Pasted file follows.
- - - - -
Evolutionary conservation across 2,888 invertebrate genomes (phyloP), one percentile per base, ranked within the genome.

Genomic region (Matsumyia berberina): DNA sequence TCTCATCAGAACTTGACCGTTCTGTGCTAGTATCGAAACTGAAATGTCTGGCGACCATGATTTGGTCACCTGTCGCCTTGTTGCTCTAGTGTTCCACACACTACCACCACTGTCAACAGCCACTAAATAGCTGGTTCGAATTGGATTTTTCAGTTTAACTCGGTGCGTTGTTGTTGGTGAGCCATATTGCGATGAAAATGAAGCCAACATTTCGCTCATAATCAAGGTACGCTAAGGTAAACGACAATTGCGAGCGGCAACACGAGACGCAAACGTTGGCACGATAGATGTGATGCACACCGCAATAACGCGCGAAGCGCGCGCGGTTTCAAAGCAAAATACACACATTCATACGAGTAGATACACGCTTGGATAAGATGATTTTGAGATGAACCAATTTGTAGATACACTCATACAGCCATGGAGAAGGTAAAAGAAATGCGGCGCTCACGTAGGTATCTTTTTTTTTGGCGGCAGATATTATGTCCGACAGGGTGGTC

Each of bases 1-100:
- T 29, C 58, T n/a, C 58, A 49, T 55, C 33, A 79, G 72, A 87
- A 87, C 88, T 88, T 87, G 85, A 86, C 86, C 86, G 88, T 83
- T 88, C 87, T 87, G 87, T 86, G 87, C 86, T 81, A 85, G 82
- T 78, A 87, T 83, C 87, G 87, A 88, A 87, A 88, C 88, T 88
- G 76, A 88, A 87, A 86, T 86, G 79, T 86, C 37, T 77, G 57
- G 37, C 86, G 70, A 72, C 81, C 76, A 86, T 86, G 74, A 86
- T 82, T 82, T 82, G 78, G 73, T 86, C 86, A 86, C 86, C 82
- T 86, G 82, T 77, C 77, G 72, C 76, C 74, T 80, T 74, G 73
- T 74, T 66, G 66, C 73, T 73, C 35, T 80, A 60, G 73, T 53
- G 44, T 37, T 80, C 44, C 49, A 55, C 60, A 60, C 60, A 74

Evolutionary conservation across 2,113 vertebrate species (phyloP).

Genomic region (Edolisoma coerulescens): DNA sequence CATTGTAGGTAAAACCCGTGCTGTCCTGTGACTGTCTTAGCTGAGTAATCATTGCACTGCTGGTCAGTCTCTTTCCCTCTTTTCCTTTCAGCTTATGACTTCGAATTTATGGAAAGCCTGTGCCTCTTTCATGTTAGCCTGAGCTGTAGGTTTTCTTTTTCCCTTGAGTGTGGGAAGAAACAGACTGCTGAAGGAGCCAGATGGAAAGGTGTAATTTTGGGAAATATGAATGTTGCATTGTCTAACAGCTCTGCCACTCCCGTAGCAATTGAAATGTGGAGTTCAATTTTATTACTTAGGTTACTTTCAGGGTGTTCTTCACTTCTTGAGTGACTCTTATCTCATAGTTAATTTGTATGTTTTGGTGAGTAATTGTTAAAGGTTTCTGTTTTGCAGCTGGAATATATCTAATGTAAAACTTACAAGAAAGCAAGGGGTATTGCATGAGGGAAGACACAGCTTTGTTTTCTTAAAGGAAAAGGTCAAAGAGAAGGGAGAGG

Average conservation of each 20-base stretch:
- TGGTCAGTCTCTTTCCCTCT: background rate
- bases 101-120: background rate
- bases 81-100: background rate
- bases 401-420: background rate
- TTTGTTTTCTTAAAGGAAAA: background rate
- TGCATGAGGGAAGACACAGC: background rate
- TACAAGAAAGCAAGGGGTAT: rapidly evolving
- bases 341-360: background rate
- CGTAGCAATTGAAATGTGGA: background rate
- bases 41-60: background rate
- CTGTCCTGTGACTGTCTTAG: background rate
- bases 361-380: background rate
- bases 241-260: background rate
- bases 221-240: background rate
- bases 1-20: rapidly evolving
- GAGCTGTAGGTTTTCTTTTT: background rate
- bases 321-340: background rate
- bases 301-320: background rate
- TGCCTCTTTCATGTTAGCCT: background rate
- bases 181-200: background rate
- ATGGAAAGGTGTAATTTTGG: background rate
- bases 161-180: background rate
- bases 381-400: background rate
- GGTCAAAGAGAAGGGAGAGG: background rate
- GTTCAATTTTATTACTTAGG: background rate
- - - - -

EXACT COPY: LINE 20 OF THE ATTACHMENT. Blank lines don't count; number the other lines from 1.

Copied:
- bases 401-420: background rate